Boston Globe Deep-Dives Into Immigration Court Delays

Photo Credit: Boston Globe Report, Pat Greenhouse/Staff / File 2015

Citing government studies, The Boston Glove is reporting that the immigration court “logjam” has more than doubled over the past decade, to include about a half-million cases including 11,271 cases in Boston,
“As a result, some respondents’ cases may take years to resolve,” government auditors said in the June 1 report on the Justice Department’s Executive Office for Immigration Review, which oversees the immigration court system.
The Globe story focuses on a woman, her husband, and their two children who “… fled war-torn Syria in 2013, moving first to Lebanon before arriving legally in Massachusetts in March 2014. They applied for asylum, were granted temporary permission to stay, and were given work permits. So far, however, they have no idea how long they’ll be allowed to remain in the United States. Or even if they will.”
The reporting cites several causes for the backlog, including too few judges and the 2014 jump in people seeing refuge here. Immigration courts are considered “civil,” rather than criminal and thus do not have to provide lawyers and other protections. The courts are not part of the federal courts system but are a function of the Justice Department.
Read the Globe story here: At immigration courts, a growing backlog – The Boston Globe

NYC And Municipal Leadership On Civil Justice

Council Speaker Melissa Mark-Viverito at her State of the City address. (Photo: William Alatriste/NYC Council as reported in the New York Observer)

Council Speaker Melissa Mark-Viverito at her State of the City address. (Photo: William Alatriste/NYC Council as reported in the New York Observer)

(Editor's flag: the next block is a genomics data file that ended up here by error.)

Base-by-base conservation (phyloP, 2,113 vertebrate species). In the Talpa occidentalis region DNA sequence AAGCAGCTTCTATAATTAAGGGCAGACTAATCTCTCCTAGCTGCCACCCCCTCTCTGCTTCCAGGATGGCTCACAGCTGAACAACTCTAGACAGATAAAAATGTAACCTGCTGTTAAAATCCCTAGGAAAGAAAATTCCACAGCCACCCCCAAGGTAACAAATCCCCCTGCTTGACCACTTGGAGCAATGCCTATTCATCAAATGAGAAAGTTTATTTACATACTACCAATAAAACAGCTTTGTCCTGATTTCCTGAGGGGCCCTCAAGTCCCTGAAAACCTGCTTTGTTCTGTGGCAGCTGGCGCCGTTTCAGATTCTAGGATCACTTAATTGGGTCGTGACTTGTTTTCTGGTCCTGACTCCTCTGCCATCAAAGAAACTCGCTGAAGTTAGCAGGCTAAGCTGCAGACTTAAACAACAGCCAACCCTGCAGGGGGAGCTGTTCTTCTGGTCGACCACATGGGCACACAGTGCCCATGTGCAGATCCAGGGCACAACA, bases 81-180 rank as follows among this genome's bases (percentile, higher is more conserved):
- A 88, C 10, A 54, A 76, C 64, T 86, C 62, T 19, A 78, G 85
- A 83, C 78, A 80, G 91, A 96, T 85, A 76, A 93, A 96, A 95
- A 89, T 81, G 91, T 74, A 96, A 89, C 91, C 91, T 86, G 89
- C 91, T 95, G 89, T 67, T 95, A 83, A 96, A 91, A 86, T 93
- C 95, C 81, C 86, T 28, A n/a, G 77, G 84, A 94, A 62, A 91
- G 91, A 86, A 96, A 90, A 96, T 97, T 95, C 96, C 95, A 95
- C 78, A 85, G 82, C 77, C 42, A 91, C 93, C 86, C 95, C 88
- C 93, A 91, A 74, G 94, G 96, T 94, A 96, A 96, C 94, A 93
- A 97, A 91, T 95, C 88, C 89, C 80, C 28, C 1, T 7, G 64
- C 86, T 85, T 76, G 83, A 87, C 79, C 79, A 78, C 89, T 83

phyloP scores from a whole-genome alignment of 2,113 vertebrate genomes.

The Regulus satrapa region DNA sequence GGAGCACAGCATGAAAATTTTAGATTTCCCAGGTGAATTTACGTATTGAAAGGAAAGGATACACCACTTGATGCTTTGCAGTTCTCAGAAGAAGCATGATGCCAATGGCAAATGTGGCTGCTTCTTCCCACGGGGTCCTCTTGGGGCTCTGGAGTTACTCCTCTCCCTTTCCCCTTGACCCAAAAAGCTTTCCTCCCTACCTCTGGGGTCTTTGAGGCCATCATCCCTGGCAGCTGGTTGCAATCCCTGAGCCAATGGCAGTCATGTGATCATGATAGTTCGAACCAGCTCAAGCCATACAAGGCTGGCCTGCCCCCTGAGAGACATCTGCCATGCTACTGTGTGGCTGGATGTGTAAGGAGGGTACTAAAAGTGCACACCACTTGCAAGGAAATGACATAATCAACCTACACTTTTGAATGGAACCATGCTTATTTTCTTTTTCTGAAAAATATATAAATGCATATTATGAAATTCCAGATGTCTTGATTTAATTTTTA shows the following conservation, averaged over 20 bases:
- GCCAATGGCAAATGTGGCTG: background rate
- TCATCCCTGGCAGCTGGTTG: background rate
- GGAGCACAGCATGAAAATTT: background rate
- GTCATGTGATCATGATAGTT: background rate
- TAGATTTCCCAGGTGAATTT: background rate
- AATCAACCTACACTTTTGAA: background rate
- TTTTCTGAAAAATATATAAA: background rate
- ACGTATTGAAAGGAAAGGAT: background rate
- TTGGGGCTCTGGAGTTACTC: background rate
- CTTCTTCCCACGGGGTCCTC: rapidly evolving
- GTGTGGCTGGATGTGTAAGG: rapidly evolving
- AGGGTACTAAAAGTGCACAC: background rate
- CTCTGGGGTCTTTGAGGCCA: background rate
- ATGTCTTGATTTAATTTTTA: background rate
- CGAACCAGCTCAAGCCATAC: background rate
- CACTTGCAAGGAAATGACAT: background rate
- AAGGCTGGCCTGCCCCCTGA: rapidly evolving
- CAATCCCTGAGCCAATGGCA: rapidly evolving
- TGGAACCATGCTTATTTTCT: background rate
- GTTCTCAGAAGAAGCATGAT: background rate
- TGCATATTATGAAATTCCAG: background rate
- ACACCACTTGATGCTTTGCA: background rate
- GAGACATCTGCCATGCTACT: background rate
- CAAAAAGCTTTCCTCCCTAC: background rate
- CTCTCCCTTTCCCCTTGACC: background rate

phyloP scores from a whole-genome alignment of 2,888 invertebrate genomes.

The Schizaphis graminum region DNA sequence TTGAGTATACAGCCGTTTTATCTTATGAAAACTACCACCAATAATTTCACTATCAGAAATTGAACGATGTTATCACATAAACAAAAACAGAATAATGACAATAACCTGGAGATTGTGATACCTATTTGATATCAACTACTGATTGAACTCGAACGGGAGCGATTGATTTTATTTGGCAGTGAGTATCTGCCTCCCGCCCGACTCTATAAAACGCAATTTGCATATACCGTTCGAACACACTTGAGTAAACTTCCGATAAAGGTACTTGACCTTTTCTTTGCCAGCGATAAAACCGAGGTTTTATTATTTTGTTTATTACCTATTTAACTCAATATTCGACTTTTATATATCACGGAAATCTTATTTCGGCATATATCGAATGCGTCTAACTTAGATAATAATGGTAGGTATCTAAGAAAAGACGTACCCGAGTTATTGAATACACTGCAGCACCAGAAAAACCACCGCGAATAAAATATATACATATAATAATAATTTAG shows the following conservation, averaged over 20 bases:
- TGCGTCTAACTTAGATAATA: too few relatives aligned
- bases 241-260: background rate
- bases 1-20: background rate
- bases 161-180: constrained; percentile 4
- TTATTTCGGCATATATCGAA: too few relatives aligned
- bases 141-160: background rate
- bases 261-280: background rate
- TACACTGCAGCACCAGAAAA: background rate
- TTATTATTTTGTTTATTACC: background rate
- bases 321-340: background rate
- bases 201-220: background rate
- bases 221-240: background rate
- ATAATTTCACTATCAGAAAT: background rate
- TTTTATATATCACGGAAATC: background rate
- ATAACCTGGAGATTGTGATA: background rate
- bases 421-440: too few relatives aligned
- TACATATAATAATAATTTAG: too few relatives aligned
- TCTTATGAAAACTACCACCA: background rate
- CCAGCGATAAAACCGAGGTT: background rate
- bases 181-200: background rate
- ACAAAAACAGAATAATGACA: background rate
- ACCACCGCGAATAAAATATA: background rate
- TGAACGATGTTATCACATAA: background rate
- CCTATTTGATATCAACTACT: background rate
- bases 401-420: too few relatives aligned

Despite the welcomed statewide “traffic court amnesty” in California, it remains clear that municipal governments are leading the way in providing civil justice leadership. The latest example comes from the Big Apple, where the city council has voted to create an “Office of Civil Justice” to connect poor people facing housing and other issues with attorneys.

New York Council Speaker Melissa Mark-Viverito has dubbed the proposal “the people’s law firm” and said in a press conference that “… limited access to an attorney means limited access to justice.” Ms. Mark-Viverito said today at a press conference before the Council’s vote on the bill. As the NY Observer reported, “… while plaintiffs in criminal cases are guaranteed lawyers, those in civil cases—which can include deportation, child custody and eviction proceedings—are not.”

Read more here.

Arizona Getting Fed Court Judges, Relief

The U.S. Senate is set to approve six federal judges to the Arizona district, a move expected to relieve a backlog that has resulted in years-long waits for civil trials and an emergency declaration to avoid the constitutional demand for a speedy criminal trial.

The Associated Press reports that “… according to the U.S. District Court website, then Chief District Judge Rosalyn Silver declared a judicial emergency in 2011 to temporarily suspend the time limit imposed on bringing defendants to trial. The Speedy Trial Act mandates that a federal criminal trial begin within 70 days after a criminal complaint or indictment is filed. A judicial emergency can extend that deadline to a maximum of 180 days.”

The notes that the federal courts have relied on visiting judges from other states and temporary use of retired judges. One official told the AP that “… civil cases have been hurt by the backlog as well. He is hoping that judges will now have more time to devote to civil matters. Right now in a busy court like Arizona’s, it is not unusual to wait as long as three years for a civil trial to start.”